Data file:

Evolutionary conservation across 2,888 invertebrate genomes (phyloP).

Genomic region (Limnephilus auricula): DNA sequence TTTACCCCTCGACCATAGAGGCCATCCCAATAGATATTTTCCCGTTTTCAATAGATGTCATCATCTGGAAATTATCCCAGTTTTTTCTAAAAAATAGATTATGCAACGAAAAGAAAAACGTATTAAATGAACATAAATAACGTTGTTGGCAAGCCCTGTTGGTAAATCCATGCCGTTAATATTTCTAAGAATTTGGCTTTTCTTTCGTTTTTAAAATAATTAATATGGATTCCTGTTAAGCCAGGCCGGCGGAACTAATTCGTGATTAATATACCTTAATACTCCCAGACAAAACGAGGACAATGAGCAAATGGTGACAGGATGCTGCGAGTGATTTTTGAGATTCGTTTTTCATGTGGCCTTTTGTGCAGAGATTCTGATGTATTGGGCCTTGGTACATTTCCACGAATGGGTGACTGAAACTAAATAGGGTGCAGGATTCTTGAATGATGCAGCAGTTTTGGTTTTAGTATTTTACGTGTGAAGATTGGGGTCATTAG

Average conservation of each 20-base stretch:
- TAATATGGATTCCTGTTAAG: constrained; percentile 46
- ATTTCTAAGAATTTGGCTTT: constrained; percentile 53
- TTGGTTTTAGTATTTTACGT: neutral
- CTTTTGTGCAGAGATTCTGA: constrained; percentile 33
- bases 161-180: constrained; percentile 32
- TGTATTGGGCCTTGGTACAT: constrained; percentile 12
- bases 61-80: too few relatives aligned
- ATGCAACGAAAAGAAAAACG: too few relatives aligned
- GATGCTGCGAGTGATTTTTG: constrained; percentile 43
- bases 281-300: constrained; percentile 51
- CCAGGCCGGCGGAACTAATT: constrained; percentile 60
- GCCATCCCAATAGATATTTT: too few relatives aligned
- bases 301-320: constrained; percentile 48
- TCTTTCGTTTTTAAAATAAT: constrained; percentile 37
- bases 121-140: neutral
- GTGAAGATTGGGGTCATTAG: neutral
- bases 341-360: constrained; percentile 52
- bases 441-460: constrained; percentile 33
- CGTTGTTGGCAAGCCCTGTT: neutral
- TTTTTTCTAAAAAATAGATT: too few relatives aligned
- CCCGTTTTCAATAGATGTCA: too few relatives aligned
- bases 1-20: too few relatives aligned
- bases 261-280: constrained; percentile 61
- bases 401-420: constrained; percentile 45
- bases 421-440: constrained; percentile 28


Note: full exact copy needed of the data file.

Evolutionary conservation across 2,888 invertebrate genomes (phyloP).

Genomic region (Limnephilus auricula): DNA sequence TTTACCCCTCGACCATAGAGGCCATCCCAATAGATATTTTCCCGTTTTCAATAGATGTCATCATCTGGAAATTATCCCAGTTTTTTCTAAAAAATAGATTATGCAACGAAAAGAAAAACGTATTAAATGAACATAAATAACGTTGTTGGCAAGCCCTGTTGGTAAATCCATGCCGTTAATATTTCTAAGAATTTGGCTTTTCTTTCGTTTTTAAAATAATTAATATGGATTCCTGTTAAGCCAGGCCGGCGGAACTAATTCGTGATTAATATACCTTAATACTCCCAGACAAAACGAGGACAATGAGCAAATGGTGACAGGATGCTGCGAGTGATTTTTGAGATTCGTTTTTCATGTGGCCTTTTGTGCAGAGATTCTGATGTATTGGGCCTTGGTACATTTCCACGAATGGGTGACTGAAACTAAATAGGGTGCAGGATTCTTGAATGATGCAGCAGTTTTGGTTTTAGTATTTTACGTGTGAAGATTGGGGTCATTAG

Average conservation of each 20-base stretch:
- TAATATGGATTCCTGTTAAG: constrained; percentile 46
- ATTTCTAAGAATTTGGCTTT: constrained; percentile 53
- TTGGTTTTAGTATTTTACGT: neutral
- CTTTTGTGCAGAGATTCTGA: constrained; percentile 33
- bases 161-180: constrained; percentile 32
- TGTATTGGGCCTTGGTACAT: constrained; percentile 12
- bases 61-80: too few relatives aligned
- ATGCAACGAAAAGAAAAACG: too few relatives aligned
- GATGCTGCGAGTGATTTTTG: constrained; percentile 43
- bases 281-300: constrained; percentile 51
- CCAGGCCGGCGGAACTAATT: constrained; percentile 60
- GCCATCCCAATAGATATTTT: too few relatives aligned
- bases 301-320: constrained; percentile 48
- TCTTTCGTTTTTAAAATAAT: constrained; percentile 37
- bases 121-140: neutral
- GTGAAGATTGGGGTCATTAG: neutral
- bases 341-360: constrained; percentile 52
- bases 441-460: constrained; percentile 33
- CGTTGTTGGCAAGCCCTGTT: neutral
- TTTTTTCTAAAAAATAGATT: too few relatives aligned
- CCCGTTTTCAATAGATGTCA: too few relatives aligned
- bases 1-20: too few relatives aligned
- bases 261-280: constrained; percentile 61
- bases 401-420: constrained; percentile 45
- bases 421-440: constrained; percentile 28